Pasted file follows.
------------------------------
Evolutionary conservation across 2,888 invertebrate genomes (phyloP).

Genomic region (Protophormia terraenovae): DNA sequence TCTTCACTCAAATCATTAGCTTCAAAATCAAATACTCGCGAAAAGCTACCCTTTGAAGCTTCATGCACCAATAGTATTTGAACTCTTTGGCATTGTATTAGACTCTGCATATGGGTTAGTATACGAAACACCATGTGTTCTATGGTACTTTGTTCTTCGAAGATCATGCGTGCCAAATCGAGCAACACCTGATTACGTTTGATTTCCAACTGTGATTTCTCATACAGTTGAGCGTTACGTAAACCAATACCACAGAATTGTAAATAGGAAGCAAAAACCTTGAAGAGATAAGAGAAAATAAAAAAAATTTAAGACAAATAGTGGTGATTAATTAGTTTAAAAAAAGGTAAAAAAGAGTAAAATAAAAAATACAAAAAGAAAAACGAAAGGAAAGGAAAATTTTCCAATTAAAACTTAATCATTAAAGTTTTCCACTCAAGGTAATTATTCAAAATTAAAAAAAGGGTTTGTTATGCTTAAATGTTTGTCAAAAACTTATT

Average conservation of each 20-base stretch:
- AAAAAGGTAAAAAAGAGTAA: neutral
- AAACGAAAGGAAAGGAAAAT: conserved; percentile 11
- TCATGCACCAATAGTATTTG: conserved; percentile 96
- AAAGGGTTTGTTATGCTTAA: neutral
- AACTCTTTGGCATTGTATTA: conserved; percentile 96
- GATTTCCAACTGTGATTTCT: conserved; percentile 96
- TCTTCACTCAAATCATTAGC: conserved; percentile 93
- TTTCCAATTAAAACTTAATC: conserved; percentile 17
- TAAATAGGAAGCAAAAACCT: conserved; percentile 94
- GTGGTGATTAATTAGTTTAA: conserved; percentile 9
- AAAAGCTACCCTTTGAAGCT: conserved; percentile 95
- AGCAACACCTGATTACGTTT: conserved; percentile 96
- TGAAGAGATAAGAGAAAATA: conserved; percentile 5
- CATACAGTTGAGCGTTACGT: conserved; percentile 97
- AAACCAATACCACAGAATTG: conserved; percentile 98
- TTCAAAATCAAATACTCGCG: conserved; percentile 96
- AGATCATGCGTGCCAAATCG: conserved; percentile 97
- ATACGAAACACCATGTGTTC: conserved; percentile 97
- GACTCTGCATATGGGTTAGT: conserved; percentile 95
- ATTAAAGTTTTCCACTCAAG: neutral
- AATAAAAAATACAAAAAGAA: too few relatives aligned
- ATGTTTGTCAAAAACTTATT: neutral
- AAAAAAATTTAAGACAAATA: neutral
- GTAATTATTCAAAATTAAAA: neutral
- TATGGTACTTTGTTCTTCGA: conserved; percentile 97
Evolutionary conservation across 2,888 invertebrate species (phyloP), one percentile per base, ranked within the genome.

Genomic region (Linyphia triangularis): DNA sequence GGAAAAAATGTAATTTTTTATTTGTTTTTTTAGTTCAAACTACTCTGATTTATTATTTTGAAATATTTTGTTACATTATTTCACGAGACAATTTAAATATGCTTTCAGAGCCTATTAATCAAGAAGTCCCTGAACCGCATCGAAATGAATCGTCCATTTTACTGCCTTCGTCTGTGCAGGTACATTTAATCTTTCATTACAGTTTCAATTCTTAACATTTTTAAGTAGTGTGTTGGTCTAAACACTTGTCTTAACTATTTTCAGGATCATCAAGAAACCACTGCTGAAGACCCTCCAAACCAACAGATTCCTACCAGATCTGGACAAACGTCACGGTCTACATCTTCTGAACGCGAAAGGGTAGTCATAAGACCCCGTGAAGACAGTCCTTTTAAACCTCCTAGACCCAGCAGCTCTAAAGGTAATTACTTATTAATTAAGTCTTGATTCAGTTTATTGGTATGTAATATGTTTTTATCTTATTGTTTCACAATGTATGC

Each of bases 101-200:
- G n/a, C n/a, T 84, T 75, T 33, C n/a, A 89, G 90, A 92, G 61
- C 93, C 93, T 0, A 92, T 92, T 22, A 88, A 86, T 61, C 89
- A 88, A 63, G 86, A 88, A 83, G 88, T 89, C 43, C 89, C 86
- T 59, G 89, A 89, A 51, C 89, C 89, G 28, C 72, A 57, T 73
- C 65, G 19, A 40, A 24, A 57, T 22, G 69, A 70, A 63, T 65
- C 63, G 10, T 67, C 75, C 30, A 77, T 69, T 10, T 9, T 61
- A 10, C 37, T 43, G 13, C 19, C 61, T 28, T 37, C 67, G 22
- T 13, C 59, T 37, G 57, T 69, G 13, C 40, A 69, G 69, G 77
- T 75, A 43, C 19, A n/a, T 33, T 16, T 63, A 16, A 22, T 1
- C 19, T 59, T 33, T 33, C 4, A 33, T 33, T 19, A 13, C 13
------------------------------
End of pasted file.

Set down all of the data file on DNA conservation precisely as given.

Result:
Evolutionary conservation across 2,888 invertebrate genomes (phyloP).

Genomic region (Protophormia terraenovae): DNA sequence TCTTCACTCAAATCATTAGCTTCAAAATCAAATACTCGCGAAAAGCTACCCTTTGAAGCTTCATGCACCAATAGTATTTGAACTCTTTGGCATTGTATTAGACTCTGCATATGGGTTAGTATACGAAACACCATGTGTTCTATGGTACTTTGTTCTTCGAAGATCATGCGTGCCAAATCGAGCAACACCTGATTACGTTTGATTTCCAACTGTGATTTCTCATACAGTTGAGCGTTACGTAAACCAATACCACAGAATTGTAAATAGGAAGCAAAAACCTTGAAGAGATAAGAGAAAATAAAAAAAATTTAAGACAAATAGTGGTGATTAATTAGTTTAAAAAAAGGTAAAAAAGAGTAAAATAAAAAATACAAAAAGAAAAACGAAAGGAAAGGAAAATTTTCCAATTAAAACTTAATCATTAAAGTTTTCCACTCAAGGTAATTATTCAAAATTAAAAAAAGGGTTTGTTATGCTTAAATGTTTGTCAAAAACTTATT

Average conservation of each 20-base stretch:
- AAAAAGGTAAAAAAGAGTAA: neutral
- AAACGAAAGGAAAGGAAAAT: conserved; percentile 11
- TCATGCACCAATAGTATTTG: conserved; percentile 96
- AAAGGGTTTGTTATGCTTAA: neutral
- AACTCTTTGGCATTGTATTA: conserved; percentile 96
- GATTTCCAACTGTGATTTCT: conserved; percentile 96
- TCTTCACTCAAATCATTAGC: conserved; percentile 93
- TTTCCAATTAAAACTTAATC: conserved; percentile 17
- TAAATAGGAAGCAAAAACCT: conserved; percentile 94
- GTGGTGATTAATTAGTTTAA: conserved; percentile 9
- AAAAGCTACCCTTTGAAGCT: conserved; percentile 95
- AGCAACACCTGATTACGTTT: conserved; percentile 96
- TGAAGAGATAAGAGAAAATA: conserved; percentile 5
- CATACAGTTGAGCGTTACGT: conserved; percentile 97
- AAACCAATACCACAGAATTG: conserved; percentile 98
- TTCAAAATCAAATACTCGCG: conserved; percentile 96
- AGATCATGCGTGCCAAATCG: conserved; percentile 97
- ATACGAAACACCATGTGTTC: conserved; percentile 97
- GACTCTGCATATGGGTTAGT: conserved; percentile 95
- ATTAAAGTTTTCCACTCAAG: neutral
- AATAAAAAATACAAAAAGAA: too few relatives aligned
- ATGTTTGTCAAAAACTTATT: neutral
- AAAAAAATTTAAGACAAATA: neutral
- GTAATTATTCAAAATTAAAA: neutral
- TATGGTACTTTGTTCTTCGA: conserved; percentile 97
Evolutionary conservation across 2,888 invertebrate species (phyloP), one percentile per base, ranked within the genome.

Genomic region (Linyphia triangularis): DNA sequence GGAAAAAATGTAATTTTTTATTTGTTTTTTTAGTTCAAACTACTCTGATTTATTATTTTGAAATATTTTGTTACATTATTTCACGAGACAATTTAAATATGCTTTCAGAGCCTATTAATCAAGAAGTCCCTGAACCGCATCGAAATGAATCGTCCATTTTACTGCCTTCGTCTGTGCAGGTACATTTAATCTTTCATTACAGTTTCAATTCTTAACATTTTTAAGTAGTGTGTTGGTCTAAACACTTGTCTTAACTATTTTCAGGATCATCAAGAAACCACTGCTGAAGACCCTCCAAACCAACAGATTCCTACCAGATCTGGACAAACGTCACGGTCTACATCTTCTGAACGCGAAAGGGTAGTCATAAGACCCCGTGAAGACAGTCCTTTTAAACCTCCTAGACCCAGCAGCTCTAAAGGTAATTACTTATTAATTAAGTCTTGATTCAGTTTATTGGTATGTAATATGTTTTTATCTTATTGTTTCACAATGTATGC

Each of bases 101-200:
- G n/a, C n/a, T 84, T 75, T 33, C n/a, A 89, G 90, A 92, G 61
- C 93, C 93, T 0, A 92, T 92, T 22, A 88, A 86, T 61, C 89
- A 88, A 63, G 86, A 88, A 83, G 88, T 89, C 43, C 89, C 86
- T 59, G 89, A 89, A 51, C 89, C 89, G 28, C 72, A 57, T 73
- C 65, G 19, A 40, A 24, A 57, T 22, G 69, A 70, A 63, T 65
- C 63, G 10, T 67, C 75, C 30, A 77, T 69, T 10, T 9, T 61
- A 10, C 37, T 43, G 13, C 19, C 61, T 28, T 37, C 67, G 22
- T 13, C 59, T 37, G 57, T 69, G 13, C 40, A 69, G 69, G 77
- T 75, A 43, C 19, A n/a, T 33, T 16, T 63, A 16, A 22, T 1
- C 19, T 59, T 33, T 33, C 4, A 33, T 33, T 19, A 13, C 13